When it comes to sneezes, it seems there's a golden rule: better out than in. This has been somewhat painfully demonstrated by a man in the UK, whose attempt to hold in a sneeze resulted in a trip to hospital with a ruptured pharynx.

A sneeze is the body's method of clearing an irritation out of the air passages, and they can often happen without warning.

They're also pretty explosive, reaching measured speeds of up to 16.2 kilometres per hour (4.5 metres per second, or 10 miles per hour).

Obviously there are times when sneezes feel inappropriate, and most of us will have tried to stifle one at some point - but it's not an easy thing to do.

To try and keep his sneeze from erupting, the 34-year-old patient went to extreme measures, clamping his mouth shut and pinching his nose closed with his hand.

His neck immediately swelled up, and not long after, he started finding it extremely painful to swallow and all but lost his voice, said doctors from the University Hospitals of Leicester NHS Trust.

Rupture of the pharynx - the passageway of the throat leading from the mouth and nose to the oesophagus and larynx - is very rare, usually caused by trauma, and on rare occasions by vomiting, retching or heavy coughing. Initially, the doctors were somewhat taken aback.

However, when they examined the patient, they discovered popping and crackling noises all the way from his neck to his ribcage.

As you might remember from the girl who screamed so loud at a One Direction concert that her lung collapsed, this symptom is called crepitus, caused by air bubbles popping under the skin.

In the case of this patient, they were in the deep tissue and muscles of his chest, caused by the rupture in his throat.

This type of injury isn't exactly unheard-of - in 2011, doctors in Boston in the US reported the case of a 38-year old man who had also pinched his nose and closed his mouth to stop a sneeze. In that instance, his actions resulted in a fractured larynx.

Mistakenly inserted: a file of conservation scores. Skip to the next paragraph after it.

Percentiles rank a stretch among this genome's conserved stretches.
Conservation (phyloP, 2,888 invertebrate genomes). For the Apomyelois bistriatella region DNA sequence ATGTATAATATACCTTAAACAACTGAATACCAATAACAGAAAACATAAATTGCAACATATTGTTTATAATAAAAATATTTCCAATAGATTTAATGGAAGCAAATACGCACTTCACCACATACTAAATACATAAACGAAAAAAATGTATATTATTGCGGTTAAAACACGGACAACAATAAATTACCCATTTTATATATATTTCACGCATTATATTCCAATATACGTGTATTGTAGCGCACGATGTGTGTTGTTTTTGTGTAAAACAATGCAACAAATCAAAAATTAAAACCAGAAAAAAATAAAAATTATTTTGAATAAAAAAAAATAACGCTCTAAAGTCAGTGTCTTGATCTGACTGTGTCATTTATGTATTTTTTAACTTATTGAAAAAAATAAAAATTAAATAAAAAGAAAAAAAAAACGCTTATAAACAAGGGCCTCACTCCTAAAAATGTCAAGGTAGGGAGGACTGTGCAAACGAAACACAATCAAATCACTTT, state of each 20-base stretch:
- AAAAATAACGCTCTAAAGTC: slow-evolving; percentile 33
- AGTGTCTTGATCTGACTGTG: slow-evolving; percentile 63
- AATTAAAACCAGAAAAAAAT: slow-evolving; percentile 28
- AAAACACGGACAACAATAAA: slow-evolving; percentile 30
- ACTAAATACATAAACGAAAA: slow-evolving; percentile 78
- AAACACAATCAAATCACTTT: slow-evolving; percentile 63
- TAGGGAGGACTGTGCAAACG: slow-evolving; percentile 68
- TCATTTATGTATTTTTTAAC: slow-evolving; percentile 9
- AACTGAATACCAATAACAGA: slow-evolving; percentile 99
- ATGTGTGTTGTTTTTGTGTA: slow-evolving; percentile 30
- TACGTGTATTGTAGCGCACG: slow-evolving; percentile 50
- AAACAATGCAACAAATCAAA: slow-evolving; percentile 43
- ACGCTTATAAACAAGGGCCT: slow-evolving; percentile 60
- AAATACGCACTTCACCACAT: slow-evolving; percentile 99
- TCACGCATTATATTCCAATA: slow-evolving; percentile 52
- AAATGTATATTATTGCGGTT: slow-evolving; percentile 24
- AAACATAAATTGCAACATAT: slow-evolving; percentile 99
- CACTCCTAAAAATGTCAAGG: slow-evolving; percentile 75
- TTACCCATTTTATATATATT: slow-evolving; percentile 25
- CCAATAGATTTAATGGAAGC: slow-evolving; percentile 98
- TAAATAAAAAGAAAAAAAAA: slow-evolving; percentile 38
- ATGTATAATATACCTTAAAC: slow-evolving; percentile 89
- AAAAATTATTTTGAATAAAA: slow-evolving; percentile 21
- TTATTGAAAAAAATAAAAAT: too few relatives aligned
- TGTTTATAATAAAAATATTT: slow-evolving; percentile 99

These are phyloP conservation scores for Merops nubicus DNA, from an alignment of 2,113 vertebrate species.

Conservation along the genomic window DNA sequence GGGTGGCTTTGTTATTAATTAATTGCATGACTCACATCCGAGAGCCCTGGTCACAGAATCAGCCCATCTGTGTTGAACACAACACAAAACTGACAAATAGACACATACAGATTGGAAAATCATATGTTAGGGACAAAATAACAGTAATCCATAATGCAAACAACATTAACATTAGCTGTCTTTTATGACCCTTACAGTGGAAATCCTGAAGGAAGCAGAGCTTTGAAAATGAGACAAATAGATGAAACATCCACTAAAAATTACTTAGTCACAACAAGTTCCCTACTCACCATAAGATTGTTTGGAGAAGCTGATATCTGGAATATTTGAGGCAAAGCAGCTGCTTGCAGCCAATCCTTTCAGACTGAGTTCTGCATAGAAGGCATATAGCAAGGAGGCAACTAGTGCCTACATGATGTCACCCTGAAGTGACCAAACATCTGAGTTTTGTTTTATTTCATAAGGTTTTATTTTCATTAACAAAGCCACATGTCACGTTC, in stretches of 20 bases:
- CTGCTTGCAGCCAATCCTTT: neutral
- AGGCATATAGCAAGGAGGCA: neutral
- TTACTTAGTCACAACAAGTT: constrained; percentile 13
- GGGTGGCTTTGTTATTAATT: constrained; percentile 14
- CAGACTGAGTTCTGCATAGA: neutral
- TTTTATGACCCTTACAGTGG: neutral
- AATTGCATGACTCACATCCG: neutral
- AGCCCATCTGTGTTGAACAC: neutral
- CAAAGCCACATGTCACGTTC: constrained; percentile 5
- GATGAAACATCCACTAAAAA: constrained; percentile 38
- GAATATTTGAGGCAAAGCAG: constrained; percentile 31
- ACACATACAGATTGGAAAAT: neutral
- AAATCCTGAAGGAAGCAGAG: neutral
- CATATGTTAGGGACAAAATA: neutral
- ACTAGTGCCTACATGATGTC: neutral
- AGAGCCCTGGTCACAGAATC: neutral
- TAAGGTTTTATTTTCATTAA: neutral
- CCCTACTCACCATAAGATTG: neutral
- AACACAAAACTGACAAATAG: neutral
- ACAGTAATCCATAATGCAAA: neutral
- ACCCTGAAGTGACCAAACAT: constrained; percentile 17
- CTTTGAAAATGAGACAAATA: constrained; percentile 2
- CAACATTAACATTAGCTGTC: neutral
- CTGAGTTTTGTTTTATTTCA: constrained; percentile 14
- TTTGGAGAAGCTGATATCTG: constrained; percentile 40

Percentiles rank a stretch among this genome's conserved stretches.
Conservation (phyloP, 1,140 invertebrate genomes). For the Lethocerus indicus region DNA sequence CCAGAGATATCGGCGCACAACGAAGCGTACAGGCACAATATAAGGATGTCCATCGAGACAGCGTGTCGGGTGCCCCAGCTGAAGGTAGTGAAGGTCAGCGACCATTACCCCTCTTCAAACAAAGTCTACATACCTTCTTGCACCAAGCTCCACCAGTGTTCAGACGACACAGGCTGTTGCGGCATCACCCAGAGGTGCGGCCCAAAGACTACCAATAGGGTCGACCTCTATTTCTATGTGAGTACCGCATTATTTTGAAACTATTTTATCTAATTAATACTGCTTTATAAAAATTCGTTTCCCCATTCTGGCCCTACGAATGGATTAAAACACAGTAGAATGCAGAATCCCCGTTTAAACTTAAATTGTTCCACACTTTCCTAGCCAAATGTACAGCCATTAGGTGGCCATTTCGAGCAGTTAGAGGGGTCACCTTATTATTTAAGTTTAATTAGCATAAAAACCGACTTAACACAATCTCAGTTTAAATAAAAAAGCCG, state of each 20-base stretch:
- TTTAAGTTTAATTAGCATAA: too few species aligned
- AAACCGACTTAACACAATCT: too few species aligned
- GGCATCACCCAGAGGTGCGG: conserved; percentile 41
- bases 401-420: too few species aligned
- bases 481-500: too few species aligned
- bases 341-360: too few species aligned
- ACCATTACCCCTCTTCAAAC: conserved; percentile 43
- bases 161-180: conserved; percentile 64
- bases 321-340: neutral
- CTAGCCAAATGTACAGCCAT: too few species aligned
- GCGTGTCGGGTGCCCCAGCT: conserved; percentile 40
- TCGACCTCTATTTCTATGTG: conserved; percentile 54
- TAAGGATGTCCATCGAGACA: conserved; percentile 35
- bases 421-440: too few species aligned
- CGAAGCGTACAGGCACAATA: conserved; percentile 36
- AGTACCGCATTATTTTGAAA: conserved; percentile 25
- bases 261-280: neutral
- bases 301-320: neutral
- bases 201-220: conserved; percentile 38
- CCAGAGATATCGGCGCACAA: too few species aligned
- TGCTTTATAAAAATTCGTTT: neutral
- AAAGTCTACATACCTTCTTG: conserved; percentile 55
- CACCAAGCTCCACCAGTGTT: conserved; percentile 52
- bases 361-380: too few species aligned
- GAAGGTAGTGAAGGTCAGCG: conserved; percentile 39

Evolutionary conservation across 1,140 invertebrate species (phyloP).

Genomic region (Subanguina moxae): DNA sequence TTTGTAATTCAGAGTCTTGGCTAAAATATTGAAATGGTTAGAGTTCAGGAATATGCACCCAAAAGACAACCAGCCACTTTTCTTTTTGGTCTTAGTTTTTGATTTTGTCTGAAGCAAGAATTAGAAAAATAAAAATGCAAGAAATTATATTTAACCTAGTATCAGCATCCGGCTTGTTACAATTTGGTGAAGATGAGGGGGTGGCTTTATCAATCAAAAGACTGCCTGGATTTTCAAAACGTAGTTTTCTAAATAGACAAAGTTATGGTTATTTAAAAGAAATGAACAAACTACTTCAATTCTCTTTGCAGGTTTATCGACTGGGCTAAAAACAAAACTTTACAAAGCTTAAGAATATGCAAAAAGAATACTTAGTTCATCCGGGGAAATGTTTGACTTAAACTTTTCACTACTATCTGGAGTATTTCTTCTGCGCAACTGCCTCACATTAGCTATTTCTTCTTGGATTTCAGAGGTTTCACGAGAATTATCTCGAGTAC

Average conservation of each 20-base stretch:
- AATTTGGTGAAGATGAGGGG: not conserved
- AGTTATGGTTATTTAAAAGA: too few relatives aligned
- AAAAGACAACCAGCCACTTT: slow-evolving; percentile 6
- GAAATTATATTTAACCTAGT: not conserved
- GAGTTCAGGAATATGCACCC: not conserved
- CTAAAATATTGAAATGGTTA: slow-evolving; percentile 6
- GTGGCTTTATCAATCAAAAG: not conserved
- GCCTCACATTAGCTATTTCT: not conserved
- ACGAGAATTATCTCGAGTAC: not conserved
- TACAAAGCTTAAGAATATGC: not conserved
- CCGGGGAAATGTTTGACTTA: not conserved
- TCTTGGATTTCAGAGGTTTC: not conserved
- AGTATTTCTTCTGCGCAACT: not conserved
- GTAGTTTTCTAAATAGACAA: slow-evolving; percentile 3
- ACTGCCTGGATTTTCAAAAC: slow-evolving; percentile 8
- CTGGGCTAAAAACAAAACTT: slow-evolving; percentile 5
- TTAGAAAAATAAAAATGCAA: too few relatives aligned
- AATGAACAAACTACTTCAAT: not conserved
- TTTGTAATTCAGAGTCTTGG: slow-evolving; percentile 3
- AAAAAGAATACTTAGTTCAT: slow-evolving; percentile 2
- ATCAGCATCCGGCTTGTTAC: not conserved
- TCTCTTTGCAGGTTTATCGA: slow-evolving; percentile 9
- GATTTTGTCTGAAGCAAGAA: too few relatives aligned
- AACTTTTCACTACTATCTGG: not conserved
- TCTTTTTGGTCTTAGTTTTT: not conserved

As those doctors noted, preventing a sneeze from escaping in that manner allows the pressure of the sneeze to peak at over 38 times the pressure of a normal sneeze. It's like being punched in the throat by your own violent exhalation.

The UK man was kept in hospital under observation because of the risk of complications, tube-fed and administered intravenous antibiotics until the swelling and pain had subsided. He was discharged after seven days.

The doctors urge, however, that you just let sneezes happen. Vigorous sneezing can result in air getting trapped in the soft tissues around your eyes, but that's much less dangerous than having your throat swell up. Also, it's extremely rare.

"Halting sneezing via blocking nostrils and mouth is a dangerous manoeuvre, and should be avoided," the doctors wrote in the case study.

"It may lead to numerous complications, such as pseudomediastinum [air trapped in the chest between both lungs], perforation of the tympanic membrane [perforated eardrum], and even rupture of a cerebral aneurysm [ballooning blood vessel in the brain]."

The case report has been published in the BMJ Case Reports.